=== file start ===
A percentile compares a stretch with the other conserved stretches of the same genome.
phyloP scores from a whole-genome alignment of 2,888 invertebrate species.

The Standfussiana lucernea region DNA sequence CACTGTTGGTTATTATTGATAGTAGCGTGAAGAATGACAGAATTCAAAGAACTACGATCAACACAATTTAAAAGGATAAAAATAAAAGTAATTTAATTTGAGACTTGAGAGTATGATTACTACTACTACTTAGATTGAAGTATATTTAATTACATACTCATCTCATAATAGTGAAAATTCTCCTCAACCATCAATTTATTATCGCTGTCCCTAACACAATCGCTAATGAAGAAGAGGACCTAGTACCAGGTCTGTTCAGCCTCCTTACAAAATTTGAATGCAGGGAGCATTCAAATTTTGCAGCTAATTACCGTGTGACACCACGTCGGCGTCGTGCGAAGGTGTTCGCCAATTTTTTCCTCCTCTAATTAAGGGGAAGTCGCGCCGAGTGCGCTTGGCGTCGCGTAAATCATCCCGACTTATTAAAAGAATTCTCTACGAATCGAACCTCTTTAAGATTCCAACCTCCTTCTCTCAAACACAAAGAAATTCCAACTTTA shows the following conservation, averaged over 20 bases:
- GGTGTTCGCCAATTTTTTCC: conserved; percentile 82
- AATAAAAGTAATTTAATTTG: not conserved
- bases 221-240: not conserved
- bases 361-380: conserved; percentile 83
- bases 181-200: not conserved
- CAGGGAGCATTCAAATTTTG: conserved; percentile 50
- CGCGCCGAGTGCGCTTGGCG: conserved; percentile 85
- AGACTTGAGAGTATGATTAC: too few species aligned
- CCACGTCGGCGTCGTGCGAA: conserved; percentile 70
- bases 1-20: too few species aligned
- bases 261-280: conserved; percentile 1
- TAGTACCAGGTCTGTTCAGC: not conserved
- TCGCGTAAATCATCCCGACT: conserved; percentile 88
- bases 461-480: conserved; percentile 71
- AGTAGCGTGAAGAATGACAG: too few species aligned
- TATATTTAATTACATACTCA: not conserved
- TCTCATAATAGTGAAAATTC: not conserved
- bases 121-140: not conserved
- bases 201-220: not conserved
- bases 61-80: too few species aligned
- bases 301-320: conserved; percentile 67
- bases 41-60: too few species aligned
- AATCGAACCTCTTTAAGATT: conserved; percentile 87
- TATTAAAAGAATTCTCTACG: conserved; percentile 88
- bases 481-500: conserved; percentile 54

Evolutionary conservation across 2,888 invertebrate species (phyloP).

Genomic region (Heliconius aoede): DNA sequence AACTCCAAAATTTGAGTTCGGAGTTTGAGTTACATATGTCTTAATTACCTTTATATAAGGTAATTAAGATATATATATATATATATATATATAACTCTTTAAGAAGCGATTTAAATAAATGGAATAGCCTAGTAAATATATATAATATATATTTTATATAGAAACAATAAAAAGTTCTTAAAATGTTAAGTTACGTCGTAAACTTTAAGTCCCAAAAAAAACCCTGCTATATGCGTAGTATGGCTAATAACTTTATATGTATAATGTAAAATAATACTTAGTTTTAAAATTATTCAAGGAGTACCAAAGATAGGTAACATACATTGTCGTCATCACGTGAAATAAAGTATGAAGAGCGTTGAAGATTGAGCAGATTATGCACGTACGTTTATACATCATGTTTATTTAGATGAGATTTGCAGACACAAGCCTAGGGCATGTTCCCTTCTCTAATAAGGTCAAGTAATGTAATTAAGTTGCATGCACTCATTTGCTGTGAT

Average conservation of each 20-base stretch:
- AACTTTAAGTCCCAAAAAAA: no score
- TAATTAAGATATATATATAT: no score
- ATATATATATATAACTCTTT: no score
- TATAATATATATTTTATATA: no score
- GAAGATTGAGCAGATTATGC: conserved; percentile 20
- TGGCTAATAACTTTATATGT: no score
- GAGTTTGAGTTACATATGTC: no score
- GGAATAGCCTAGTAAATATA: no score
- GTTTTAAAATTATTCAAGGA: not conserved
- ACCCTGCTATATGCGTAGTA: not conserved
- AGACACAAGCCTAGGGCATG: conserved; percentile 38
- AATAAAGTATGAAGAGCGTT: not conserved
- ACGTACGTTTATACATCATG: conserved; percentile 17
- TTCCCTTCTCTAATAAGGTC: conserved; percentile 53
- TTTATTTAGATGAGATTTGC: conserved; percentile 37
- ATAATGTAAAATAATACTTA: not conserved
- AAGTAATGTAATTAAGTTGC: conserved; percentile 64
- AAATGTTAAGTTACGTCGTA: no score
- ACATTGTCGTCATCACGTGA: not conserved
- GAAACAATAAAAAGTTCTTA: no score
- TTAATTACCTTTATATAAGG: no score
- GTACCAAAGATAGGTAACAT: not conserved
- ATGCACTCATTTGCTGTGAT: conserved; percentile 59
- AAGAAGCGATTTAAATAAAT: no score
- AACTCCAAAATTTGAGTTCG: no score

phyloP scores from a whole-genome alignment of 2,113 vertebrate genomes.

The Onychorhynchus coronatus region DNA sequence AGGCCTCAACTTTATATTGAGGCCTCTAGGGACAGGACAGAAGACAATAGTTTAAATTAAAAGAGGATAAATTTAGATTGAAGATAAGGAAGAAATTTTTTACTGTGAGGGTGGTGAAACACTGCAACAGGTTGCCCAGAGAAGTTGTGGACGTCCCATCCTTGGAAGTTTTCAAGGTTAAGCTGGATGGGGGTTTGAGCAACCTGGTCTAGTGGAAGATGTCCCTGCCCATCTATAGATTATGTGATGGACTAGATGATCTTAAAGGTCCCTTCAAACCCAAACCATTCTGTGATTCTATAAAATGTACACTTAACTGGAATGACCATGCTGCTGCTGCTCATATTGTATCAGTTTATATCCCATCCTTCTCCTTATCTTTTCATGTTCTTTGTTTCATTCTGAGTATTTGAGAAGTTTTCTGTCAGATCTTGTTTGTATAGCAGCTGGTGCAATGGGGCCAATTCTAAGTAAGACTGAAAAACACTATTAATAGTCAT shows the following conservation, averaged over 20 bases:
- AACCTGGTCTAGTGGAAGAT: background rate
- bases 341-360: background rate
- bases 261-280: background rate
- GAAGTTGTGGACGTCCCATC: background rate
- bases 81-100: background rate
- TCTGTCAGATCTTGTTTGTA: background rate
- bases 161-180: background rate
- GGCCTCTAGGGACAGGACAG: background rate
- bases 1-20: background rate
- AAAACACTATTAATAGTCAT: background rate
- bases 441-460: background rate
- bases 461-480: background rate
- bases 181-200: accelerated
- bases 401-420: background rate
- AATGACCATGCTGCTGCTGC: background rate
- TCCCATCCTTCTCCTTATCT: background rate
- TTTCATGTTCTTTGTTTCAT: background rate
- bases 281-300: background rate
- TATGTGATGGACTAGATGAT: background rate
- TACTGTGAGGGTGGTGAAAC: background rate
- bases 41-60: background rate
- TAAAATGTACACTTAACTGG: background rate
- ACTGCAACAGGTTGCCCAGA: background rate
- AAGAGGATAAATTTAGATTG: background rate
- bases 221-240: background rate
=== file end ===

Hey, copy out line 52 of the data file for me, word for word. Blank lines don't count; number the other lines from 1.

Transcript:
- TTAATTACCTTTATATAAGG: no score